What is the essence of D&D


Deleted member 7015506

I think you answered the question partially by yourself.. continuity.
D&D was the first of its game of its kind that reached a broader publicity and kept continuing to this day. The history of the game itself (more than 40 years) is the answer in itself. While those teenagers and youngsters back from the days grew up, they may have dropped out here and there, but at least to a certain point some returned at one point or the other. And decades or perhaps years later, the game is still there (different editions, but still the same name). So those old folks sometimes pass the gaming virus down to their kids, are involved in some kids programs (just remember the articles about the boy scout group designing games, etc.) or simply pick up something (OSR or new) and start a new table with either veterans or new players.

And at this point one thing clicks in: Even if you never played D&D or another TTRPG before, there is a big chance, that you heard the term Dungeons & Dragons before and have at least a clue what it is about. D&D nowadays is far more known than it was in the earlier times due to factors like video games and references made by reviewers to D&D and a far broader gaming availability in general.

So one of the reasons in summary is the game's publicity and constant availability on the market. There was never a gap, when the game wasn´t available on the mass market. D&D was always present in comparison to others. And being present means it is getting played = stays alive.

But what is the essence of it then?

The basic concepts of it haven't changed like you pointed out: stats, AC, HD, class, level, combat and magic mechanics, saving throws etc. etc. And those are easily to understand even by new players even if they have problems at first identifying the different dice (the d12 - d20 confusion happened couple of times at my table). But the game in itself and its mechanics are explained in a very short time (together with the concept of fantasy - whatever "level" (high /low fantasy etc.) you choose).

And although the game developed significantly over the years, it still stays true to its roots (perhaps excluding 4e, which I never grasped, despite buying the core books).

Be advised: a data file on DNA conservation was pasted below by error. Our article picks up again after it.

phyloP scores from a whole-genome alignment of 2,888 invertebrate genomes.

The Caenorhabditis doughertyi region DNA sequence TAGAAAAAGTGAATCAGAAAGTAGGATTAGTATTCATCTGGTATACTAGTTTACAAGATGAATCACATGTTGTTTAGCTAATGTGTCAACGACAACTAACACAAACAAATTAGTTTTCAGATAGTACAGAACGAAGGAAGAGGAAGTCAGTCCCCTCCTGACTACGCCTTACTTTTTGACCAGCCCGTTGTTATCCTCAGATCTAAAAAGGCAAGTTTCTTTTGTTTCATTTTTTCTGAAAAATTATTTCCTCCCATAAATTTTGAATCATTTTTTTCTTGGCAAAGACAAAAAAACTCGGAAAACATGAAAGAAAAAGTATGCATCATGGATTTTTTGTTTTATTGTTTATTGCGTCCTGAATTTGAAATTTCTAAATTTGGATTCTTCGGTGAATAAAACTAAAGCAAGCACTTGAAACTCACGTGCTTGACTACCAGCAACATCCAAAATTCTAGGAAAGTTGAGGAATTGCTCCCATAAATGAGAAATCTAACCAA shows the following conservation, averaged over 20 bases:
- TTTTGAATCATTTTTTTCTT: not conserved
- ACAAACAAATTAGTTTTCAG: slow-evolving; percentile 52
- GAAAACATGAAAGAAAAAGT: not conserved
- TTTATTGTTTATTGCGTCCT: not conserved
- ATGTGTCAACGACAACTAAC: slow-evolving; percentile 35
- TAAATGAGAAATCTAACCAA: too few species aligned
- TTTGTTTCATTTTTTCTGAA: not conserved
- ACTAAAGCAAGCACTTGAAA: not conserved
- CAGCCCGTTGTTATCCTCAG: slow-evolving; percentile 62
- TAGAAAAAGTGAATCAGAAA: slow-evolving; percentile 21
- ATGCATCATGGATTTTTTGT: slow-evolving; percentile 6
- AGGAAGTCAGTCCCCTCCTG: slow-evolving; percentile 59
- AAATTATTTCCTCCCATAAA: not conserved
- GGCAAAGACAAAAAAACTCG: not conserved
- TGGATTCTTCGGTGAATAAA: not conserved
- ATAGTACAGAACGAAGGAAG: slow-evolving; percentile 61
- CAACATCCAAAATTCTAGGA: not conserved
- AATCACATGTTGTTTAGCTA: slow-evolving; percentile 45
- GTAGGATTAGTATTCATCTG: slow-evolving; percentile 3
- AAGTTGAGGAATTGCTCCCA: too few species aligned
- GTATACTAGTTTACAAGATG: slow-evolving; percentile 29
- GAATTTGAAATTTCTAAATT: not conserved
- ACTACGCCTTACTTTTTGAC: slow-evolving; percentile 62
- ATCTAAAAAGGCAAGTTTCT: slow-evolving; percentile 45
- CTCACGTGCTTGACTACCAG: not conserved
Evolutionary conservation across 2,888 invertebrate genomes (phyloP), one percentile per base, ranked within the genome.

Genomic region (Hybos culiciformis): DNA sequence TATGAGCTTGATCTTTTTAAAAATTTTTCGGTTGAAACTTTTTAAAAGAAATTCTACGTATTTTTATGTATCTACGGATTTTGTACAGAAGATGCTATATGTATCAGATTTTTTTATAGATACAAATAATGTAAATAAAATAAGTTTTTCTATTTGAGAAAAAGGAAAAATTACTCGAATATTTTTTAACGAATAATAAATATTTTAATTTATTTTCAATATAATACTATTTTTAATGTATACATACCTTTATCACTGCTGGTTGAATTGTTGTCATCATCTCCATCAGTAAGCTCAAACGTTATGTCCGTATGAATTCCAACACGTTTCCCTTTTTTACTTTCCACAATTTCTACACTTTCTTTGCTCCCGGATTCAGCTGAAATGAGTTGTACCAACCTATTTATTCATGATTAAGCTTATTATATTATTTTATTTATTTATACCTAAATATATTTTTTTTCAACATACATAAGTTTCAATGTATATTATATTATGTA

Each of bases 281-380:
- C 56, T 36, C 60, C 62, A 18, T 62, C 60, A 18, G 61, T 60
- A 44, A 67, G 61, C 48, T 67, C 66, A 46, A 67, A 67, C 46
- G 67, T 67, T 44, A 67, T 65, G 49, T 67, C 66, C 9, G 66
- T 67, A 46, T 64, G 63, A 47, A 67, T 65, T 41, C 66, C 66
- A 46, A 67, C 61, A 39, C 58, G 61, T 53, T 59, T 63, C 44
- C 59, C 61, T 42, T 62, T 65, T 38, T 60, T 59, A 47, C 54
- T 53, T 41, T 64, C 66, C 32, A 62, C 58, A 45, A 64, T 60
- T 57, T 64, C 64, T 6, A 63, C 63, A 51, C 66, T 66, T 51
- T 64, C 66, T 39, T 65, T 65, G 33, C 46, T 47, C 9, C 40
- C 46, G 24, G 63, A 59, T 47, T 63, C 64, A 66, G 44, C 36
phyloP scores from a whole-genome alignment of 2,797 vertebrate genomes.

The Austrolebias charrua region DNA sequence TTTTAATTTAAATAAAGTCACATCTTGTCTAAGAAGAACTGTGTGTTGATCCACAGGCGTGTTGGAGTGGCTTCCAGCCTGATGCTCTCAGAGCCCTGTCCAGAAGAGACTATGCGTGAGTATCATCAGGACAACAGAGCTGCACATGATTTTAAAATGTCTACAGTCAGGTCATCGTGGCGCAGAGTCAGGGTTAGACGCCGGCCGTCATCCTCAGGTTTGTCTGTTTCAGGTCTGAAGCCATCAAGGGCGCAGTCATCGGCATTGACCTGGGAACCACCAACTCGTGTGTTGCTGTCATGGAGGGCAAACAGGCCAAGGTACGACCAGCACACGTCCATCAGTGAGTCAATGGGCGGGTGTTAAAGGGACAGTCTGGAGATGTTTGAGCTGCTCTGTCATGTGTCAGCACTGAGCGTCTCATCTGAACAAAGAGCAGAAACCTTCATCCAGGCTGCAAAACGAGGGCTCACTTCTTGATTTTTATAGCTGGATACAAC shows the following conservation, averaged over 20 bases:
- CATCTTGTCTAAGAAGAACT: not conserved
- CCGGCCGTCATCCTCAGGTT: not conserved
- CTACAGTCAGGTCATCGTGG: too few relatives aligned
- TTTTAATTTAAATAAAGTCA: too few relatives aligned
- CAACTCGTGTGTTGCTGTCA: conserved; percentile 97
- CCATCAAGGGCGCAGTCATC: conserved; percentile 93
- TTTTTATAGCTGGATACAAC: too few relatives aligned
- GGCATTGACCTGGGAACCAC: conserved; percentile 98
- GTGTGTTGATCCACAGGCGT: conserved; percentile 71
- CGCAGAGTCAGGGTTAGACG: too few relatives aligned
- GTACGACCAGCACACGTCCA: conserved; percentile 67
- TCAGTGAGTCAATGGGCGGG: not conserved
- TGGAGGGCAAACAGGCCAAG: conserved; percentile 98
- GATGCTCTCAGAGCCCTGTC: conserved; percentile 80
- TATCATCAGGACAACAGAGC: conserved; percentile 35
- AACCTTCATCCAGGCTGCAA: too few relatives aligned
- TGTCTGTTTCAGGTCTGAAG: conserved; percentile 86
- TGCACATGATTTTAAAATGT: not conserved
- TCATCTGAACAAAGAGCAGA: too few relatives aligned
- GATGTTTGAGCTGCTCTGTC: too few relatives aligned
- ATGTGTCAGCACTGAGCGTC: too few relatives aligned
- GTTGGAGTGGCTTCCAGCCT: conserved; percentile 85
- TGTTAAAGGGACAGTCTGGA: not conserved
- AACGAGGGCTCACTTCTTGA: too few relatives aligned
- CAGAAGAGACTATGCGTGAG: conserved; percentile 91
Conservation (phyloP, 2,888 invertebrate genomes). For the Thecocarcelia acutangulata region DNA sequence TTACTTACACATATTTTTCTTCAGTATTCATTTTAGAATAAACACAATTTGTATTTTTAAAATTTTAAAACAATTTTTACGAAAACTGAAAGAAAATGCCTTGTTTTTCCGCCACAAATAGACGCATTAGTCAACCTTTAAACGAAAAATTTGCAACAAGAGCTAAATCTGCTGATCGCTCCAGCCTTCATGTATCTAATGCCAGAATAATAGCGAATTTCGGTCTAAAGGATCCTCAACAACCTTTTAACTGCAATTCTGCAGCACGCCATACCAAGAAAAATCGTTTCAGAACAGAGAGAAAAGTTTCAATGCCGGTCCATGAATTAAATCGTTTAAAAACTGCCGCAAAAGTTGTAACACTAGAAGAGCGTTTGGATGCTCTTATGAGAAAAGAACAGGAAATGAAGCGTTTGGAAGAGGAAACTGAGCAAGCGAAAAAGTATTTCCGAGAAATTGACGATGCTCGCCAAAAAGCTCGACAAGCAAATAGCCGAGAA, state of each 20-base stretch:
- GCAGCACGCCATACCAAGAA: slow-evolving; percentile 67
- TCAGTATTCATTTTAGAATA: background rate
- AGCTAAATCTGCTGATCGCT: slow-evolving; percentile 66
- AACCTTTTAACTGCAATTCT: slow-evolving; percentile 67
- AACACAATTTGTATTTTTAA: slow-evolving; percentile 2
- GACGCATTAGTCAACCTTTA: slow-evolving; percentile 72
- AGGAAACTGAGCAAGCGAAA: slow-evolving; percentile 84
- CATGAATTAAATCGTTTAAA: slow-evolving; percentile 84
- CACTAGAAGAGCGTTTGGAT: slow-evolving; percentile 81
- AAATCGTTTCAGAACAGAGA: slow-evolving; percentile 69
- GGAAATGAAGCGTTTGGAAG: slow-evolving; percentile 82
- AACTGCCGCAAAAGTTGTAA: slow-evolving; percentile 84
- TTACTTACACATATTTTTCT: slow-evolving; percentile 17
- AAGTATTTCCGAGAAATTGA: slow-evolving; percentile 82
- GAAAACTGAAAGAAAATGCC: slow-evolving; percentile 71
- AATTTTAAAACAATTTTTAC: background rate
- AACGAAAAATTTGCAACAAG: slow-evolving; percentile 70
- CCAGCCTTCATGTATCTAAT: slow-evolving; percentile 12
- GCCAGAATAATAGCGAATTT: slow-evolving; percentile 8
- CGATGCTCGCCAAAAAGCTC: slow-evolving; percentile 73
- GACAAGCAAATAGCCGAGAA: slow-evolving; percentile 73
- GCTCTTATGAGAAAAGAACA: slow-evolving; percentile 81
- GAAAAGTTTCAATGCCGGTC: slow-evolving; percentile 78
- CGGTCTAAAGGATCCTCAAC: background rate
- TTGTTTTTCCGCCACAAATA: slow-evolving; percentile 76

And those basic concepts have one thing in common: Although they are easy to adapt to bascially any RPG genre and allow for great individual modifications (aka house rules), one thing remains:

Basically they can't be broken to the point of unplayability (exceptions exist I bet).

To speak more in RPG terms I would say, that the basic things that make for a fantasy game are all there in every edition: magic, swordfights, fearsome monsters and the prospect to become a hero saving the world.


I think that a lot of things can be changed in D&D without loosing the D&D feeling (why D&D, AD&D and 3E, which are very different games, still felt D&D to most people), and some things cannot.
I seem to remember the designers of 5E made some observations along those lines - some things couldn't be changed without the result no longer feeling like proper D&D (like new spell levels every 2 levels).

So, to me, those things must be the essence of D&D.

I think that some of the core things are: Classes (with fighter, cleric, wizard, rogue at the core), class levels, spell levels (different from class levels), spell lists, Vancian magic (to some degree, even if not for everybody), HP, AC and rolling D20's to hit.

I didn't mention races. I don't think they affect mechanics enough that a "human only" world would not feel like D&D.

Other games have classe (like WFRP), but not level progression. They feel different from D&D.
Other games have magic, but free form magic won't feel like D&D.
Sorcerers, bards and warlocks have non-Vancian magic, but a system with nothing but that would fell ... less like D&D. Probably not as essential as class levels, but still part of the core feeling.
Most other fantasy games have the same weapons and armors, but few have only AC as defense. You can complicate things more, but it quickly stops feeling like D&D then.

Many other fantasy RPGs are about killing monsters with longswords and magic, and looting their lairs. That's pretty much the definition of fantasy RPG, not essentially D&D. Some monsters might be iconic, but I don't think omitting them would make things feel less like D&D. You can go far with orcs, goblins, undeads and demons (Yey, Tolkien!) and the occasional dragon (Yey, Beowulf!). I think it is the mechanics, not the setting, that makes D&D feel like D&D, and makes other games not feel the same.